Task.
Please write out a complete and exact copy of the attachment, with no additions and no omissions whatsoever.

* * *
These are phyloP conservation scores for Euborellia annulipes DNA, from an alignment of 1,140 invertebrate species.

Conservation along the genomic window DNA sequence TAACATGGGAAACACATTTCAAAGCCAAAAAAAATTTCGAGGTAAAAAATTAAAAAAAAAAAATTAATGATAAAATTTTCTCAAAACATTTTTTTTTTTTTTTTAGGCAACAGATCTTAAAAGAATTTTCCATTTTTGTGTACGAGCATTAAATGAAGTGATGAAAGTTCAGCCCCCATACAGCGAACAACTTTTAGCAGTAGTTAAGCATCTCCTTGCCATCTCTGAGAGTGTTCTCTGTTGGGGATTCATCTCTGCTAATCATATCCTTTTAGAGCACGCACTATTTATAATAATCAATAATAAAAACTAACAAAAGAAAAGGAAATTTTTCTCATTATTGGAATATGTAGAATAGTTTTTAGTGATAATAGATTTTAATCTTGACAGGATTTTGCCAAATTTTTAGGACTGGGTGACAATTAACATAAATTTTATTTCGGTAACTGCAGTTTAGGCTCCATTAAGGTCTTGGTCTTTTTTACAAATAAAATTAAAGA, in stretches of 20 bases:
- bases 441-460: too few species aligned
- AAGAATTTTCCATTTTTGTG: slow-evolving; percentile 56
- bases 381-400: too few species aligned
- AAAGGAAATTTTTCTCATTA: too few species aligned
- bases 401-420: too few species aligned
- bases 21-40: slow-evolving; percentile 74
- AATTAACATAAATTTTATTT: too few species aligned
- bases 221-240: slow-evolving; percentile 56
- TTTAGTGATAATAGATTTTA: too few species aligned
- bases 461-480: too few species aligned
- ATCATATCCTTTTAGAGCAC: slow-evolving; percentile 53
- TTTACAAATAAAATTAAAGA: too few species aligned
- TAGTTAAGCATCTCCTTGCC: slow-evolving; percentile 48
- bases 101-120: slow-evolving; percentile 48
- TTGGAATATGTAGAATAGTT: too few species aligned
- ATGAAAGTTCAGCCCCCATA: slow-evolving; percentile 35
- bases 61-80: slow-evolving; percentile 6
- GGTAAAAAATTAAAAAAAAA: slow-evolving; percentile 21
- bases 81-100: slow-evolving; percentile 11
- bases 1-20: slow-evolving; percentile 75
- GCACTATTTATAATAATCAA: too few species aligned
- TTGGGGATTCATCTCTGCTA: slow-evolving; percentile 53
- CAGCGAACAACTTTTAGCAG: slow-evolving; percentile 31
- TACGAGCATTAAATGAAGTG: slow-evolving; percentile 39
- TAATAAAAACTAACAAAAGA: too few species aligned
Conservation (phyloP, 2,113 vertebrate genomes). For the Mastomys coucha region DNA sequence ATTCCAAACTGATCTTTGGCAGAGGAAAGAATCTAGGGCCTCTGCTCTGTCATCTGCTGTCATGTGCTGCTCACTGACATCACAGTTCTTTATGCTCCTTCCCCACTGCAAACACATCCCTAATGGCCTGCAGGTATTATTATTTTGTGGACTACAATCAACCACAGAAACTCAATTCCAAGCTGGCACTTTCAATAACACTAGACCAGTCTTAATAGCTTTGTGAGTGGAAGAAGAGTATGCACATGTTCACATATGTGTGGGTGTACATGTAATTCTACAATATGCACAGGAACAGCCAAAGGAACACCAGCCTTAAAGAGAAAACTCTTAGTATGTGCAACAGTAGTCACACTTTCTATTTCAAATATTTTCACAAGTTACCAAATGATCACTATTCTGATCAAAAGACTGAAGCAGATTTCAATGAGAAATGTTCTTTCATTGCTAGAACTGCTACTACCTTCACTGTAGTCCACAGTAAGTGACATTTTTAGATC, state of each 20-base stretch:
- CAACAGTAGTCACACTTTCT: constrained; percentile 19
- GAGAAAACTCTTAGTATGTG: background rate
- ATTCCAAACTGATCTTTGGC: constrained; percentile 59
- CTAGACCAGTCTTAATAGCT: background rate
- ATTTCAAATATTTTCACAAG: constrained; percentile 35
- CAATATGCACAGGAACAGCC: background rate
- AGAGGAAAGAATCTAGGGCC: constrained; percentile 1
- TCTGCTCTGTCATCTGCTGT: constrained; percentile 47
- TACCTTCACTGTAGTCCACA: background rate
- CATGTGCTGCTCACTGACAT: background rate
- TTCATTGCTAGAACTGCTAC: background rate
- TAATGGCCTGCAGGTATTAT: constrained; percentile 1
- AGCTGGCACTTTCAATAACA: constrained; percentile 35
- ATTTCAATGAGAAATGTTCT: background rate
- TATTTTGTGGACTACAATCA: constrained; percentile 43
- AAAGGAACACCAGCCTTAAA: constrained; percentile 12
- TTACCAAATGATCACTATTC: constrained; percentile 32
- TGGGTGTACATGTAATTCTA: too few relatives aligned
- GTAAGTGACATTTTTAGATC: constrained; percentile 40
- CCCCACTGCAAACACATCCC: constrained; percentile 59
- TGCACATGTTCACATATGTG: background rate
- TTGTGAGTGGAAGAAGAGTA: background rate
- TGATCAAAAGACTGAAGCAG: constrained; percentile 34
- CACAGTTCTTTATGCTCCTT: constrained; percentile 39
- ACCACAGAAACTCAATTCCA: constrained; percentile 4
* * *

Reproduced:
These are phyloP conservation scores for Euborellia annulipes DNA, from an alignment of 1,140 invertebrate species.

Conservation along the genomic window DNA sequence TAACATGGGAAACACATTTCAAAGCCAAAAAAAATTTCGAGGTAAAAAATTAAAAAAAAAAAATTAATGATAAAATTTTCTCAAAACATTTTTTTTTTTTTTTTAGGCAACAGATCTTAAAAGAATTTTCCATTTTTGTGTACGAGCATTAAATGAAGTGATGAAAGTTCAGCCCCCATACAGCGAACAACTTTTAGCAGTAGTTAAGCATCTCCTTGCCATCTCTGAGAGTGTTCTCTGTTGGGGATTCATCTCTGCTAATCATATCCTTTTAGAGCACGCACTATTTATAATAATCAATAATAAAAACTAACAAAAGAAAAGGAAATTTTTCTCATTATTGGAATATGTAGAATAGTTTTTAGTGATAATAGATTTTAATCTTGACAGGATTTTGCCAAATTTTTAGGACTGGGTGACAATTAACATAAATTTTATTTCGGTAACTGCAGTTTAGGCTCCATTAAGGTCTTGGTCTTTTTTACAAATAAAATTAAAGA, in stretches of 20 bases:
- bases 441-460: too few species aligned
- AAGAATTTTCCATTTTTGTG: slow-evolving; percentile 56
- bases 381-400: too few species aligned
- AAAGGAAATTTTTCTCATTA: too few species aligned
- bases 401-420: too few species aligned
- bases 21-40: slow-evolving; percentile 74
- AATTAACATAAATTTTATTT: too few species aligned
- bases 221-240: slow-evolving; percentile 56
- TTTAGTGATAATAGATTTTA: too few species aligned
- bases 461-480: too few species aligned
- ATCATATCCTTTTAGAGCAC: slow-evolving; percentile 53
- TTTACAAATAAAATTAAAGA: too few species aligned
- TAGTTAAGCATCTCCTTGCC: slow-evolving; percentile 48
- bases 101-120: slow-evolving; percentile 48
- TTGGAATATGTAGAATAGTT: too few species aligned
- ATGAAAGTTCAGCCCCCATA: slow-evolving; percentile 35
- bases 61-80: slow-evolving; percentile 6
- GGTAAAAAATTAAAAAAAAA: slow-evolving; percentile 21
- bases 81-100: slow-evolving; percentile 11
- bases 1-20: slow-evolving; percentile 75
- GCACTATTTATAATAATCAA: too few species aligned
- TTGGGGATTCATCTCTGCTA: slow-evolving; percentile 53
- CAGCGAACAACTTTTAGCAG: slow-evolving; percentile 31
- TACGAGCATTAAATGAAGTG: slow-evolving; percentile 39
- TAATAAAAACTAACAAAAGA: too few species aligned
Conservation (phyloP, 2,113 vertebrate genomes). For the Mastomys coucha region DNA sequence ATTCCAAACTGATCTTTGGCAGAGGAAAGAATCTAGGGCCTCTGCTCTGTCATCTGCTGTCATGTGCTGCTCACTGACATCACAGTTCTTTATGCTCCTTCCCCACTGCAAACACATCCCTAATGGCCTGCAGGTATTATTATTTTGTGGACTACAATCAACCACAGAAACTCAATTCCAAGCTGGCACTTTCAATAACACTAGACCAGTCTTAATAGCTTTGTGAGTGGAAGAAGAGTATGCACATGTTCACATATGTGTGGGTGTACATGTAATTCTACAATATGCACAGGAACAGCCAAAGGAACACCAGCCTTAAAGAGAAAACTCTTAGTATGTGCAACAGTAGTCACACTTTCTATTTCAAATATTTTCACAAGTTACCAAATGATCACTATTCTGATCAAAAGACTGAAGCAGATTTCAATGAGAAATGTTCTTTCATTGCTAGAACTGCTACTACCTTCACTGTAGTCCACAGTAAGTGACATTTTTAGATC, state of each 20-base stretch:
- CAACAGTAGTCACACTTTCT: constrained; percentile 19
- GAGAAAACTCTTAGTATGTG: background rate
- ATTCCAAACTGATCTTTGGC: constrained; percentile 59
- CTAGACCAGTCTTAATAGCT: background rate
- ATTTCAAATATTTTCACAAG: constrained; percentile 35
- CAATATGCACAGGAACAGCC: background rate
- AGAGGAAAGAATCTAGGGCC: constrained; percentile 1
- TCTGCTCTGTCATCTGCTGT: constrained; percentile 47
- TACCTTCACTGTAGTCCACA: background rate
- CATGTGCTGCTCACTGACAT: background rate
- TTCATTGCTAGAACTGCTAC: background rate
- TAATGGCCTGCAGGTATTAT: constrained; percentile 1
- AGCTGGCACTTTCAATAACA: constrained; percentile 35
- ATTTCAATGAGAAATGTTCT: background rate
- TATTTTGTGGACTACAATCA: constrained; percentile 43
- AAAGGAACACCAGCCTTAAA: constrained; percentile 12
- TTACCAAATGATCACTATTC: constrained; percentile 32
- TGGGTGTACATGTAATTCTA: too few relatives aligned
- GTAAGTGACATTTTTAGATC: constrained; percentile 40
- CCCCACTGCAAACACATCCC: constrained; percentile 59
- TGCACATGTTCACATATGTG: background rate
- TTGTGAGTGGAAGAAGAGTA: background rate
- TGATCAAAAGACTGAAGCAG: constrained; percentile 34
- CACAGTTCTTTATGCTCCTT: constrained; percentile 39
- ACCACAGAAACTCAATTCCA: constrained; percentile 4